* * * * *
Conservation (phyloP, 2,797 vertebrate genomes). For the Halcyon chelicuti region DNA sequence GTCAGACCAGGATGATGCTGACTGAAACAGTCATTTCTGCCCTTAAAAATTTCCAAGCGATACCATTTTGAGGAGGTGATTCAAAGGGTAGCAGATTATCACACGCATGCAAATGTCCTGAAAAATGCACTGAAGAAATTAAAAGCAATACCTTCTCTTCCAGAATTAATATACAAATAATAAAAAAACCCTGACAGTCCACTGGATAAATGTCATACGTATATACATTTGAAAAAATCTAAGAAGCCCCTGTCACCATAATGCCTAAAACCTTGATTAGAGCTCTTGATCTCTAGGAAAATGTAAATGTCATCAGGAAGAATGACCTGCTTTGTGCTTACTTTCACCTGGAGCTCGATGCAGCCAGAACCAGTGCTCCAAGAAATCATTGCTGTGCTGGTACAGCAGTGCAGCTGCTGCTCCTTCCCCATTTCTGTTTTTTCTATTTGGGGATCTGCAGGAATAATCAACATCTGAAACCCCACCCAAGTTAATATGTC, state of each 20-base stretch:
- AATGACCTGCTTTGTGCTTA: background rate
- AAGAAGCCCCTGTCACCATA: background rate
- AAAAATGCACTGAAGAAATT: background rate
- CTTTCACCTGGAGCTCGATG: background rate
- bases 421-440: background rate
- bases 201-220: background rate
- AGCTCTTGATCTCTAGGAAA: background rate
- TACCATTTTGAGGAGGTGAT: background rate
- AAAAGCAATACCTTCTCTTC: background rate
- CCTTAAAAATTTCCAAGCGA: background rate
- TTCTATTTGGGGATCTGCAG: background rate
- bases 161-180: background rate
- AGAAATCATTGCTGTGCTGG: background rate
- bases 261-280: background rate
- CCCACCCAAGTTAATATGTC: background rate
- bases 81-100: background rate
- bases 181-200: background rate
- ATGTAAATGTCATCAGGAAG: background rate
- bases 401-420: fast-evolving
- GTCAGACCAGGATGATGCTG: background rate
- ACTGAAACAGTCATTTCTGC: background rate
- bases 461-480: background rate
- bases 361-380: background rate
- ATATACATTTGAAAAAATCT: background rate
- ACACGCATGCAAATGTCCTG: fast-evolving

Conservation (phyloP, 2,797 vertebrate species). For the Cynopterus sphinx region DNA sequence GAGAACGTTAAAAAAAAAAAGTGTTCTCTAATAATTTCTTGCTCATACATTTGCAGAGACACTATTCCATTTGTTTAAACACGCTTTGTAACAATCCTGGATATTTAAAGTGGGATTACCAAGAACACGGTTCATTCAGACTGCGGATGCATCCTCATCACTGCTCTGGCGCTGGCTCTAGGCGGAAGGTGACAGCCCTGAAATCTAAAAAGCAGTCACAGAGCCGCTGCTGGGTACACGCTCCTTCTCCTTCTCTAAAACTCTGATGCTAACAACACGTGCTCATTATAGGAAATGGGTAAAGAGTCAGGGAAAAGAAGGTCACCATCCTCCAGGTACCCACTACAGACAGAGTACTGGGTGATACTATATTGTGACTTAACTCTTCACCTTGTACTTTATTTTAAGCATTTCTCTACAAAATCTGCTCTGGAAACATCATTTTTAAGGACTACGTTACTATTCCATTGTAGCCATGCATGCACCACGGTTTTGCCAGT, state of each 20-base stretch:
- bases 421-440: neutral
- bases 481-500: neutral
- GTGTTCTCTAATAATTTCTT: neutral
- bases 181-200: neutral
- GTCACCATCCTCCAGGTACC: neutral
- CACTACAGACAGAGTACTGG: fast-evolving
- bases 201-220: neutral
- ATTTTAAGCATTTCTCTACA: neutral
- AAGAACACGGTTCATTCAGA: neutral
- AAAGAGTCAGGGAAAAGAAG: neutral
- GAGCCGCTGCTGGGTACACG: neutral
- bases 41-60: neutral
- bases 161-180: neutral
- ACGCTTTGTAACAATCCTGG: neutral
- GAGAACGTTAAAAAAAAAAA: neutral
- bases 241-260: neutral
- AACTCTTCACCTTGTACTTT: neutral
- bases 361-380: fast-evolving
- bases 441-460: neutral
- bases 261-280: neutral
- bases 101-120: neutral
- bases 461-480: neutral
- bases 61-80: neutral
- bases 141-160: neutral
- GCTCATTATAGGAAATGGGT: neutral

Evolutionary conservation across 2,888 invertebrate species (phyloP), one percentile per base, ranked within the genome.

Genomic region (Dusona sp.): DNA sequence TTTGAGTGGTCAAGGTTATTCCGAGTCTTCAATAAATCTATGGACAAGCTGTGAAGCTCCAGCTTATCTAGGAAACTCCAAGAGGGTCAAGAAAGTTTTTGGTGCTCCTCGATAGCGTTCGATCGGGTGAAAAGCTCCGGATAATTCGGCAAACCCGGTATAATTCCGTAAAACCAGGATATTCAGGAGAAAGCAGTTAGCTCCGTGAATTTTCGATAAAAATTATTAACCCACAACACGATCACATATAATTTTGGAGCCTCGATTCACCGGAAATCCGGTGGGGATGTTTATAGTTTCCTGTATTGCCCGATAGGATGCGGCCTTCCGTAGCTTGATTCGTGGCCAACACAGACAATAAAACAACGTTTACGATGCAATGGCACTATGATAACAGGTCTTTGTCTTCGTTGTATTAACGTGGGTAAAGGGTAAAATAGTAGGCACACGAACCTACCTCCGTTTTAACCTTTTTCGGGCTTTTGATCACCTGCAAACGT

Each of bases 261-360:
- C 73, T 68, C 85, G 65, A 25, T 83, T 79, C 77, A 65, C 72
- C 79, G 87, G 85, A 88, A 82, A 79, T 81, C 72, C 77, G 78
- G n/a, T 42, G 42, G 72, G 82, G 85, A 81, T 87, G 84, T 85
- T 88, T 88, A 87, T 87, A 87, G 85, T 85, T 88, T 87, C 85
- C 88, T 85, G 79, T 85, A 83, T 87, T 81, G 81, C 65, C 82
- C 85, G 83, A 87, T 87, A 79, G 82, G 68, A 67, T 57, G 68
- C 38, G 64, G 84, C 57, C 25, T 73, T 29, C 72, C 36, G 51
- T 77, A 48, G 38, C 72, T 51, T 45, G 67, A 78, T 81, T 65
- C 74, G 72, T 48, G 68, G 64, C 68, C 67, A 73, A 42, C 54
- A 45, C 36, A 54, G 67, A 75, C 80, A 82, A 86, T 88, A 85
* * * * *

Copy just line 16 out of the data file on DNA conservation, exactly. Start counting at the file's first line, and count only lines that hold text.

- CCCACCCAAGTTAATATGTC: background rate